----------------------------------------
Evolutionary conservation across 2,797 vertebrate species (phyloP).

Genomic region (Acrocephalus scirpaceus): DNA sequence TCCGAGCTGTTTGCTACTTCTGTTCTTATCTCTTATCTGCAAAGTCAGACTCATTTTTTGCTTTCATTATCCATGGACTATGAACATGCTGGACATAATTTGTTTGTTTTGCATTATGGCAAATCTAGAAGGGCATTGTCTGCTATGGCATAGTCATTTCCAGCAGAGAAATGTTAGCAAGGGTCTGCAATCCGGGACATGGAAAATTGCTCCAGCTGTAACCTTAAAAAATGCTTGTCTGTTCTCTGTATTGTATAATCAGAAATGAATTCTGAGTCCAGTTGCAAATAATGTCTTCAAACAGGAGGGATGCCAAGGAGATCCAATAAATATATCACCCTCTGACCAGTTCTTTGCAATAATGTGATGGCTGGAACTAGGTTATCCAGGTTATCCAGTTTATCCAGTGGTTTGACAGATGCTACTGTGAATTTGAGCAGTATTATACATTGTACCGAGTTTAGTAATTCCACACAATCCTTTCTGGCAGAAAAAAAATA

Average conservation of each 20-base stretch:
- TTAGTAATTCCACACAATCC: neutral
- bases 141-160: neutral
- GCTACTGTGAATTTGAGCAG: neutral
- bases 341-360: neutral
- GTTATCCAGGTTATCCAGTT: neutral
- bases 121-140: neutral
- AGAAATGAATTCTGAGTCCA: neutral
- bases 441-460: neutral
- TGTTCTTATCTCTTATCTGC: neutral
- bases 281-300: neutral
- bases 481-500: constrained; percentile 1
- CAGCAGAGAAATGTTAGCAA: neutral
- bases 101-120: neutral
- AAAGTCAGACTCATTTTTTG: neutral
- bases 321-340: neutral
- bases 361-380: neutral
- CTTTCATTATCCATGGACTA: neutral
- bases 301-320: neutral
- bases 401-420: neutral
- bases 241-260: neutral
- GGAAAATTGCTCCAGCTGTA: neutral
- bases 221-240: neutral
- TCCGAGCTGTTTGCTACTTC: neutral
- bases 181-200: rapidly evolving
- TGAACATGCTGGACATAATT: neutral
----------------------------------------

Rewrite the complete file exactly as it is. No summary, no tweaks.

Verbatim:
Evolutionary conservation across 2,797 vertebrate species (phyloP).

Genomic region (Acrocephalus scirpaceus): DNA sequence TCCGAGCTGTTTGCTACTTCTGTTCTTATCTCTTATCTGCAAAGTCAGACTCATTTTTTGCTTTCATTATCCATGGACTATGAACATGCTGGACATAATTTGTTTGTTTTGCATTATGGCAAATCTAGAAGGGCATTGTCTGCTATGGCATAGTCATTTCCAGCAGAGAAATGTTAGCAAGGGTCTGCAATCCGGGACATGGAAAATTGCTCCAGCTGTAACCTTAAAAAATGCTTGTCTGTTCTCTGTATTGTATAATCAGAAATGAATTCTGAGTCCAGTTGCAAATAATGTCTTCAAACAGGAGGGATGCCAAGGAGATCCAATAAATATATCACCCTCTGACCAGTTCTTTGCAATAATGTGATGGCTGGAACTAGGTTATCCAGGTTATCCAGTTTATCCAGTGGTTTGACAGATGCTACTGTGAATTTGAGCAGTATTATACATTGTACCGAGTTTAGTAATTCCACACAATCCTTTCTGGCAGAAAAAAAATA

Average conservation of each 20-base stretch:
- TTAGTAATTCCACACAATCC: neutral
- bases 141-160: neutral
- GCTACTGTGAATTTGAGCAG: neutral
- bases 341-360: neutral
- GTTATCCAGGTTATCCAGTT: neutral
- bases 121-140: neutral
- AGAAATGAATTCTGAGTCCA: neutral
- bases 441-460: neutral
- TGTTCTTATCTCTTATCTGC: neutral
- bases 281-300: neutral
- bases 481-500: constrained; percentile 1
- CAGCAGAGAAATGTTAGCAA: neutral
- bases 101-120: neutral
- AAAGTCAGACTCATTTTTTG: neutral
- bases 321-340: neutral
- bases 361-380: neutral
- CTTTCATTATCCATGGACTA: neutral
- bases 301-320: neutral
- bases 401-420: neutral
- bases 241-260: neutral
- GGAAAATTGCTCCAGCTGTA: neutral
- bases 221-240: neutral
- TCCGAGCTGTTTGCTACTTC: neutral
- bases 181-200: rapidly evolving
- TGAACATGCTGGACATAATT: neutral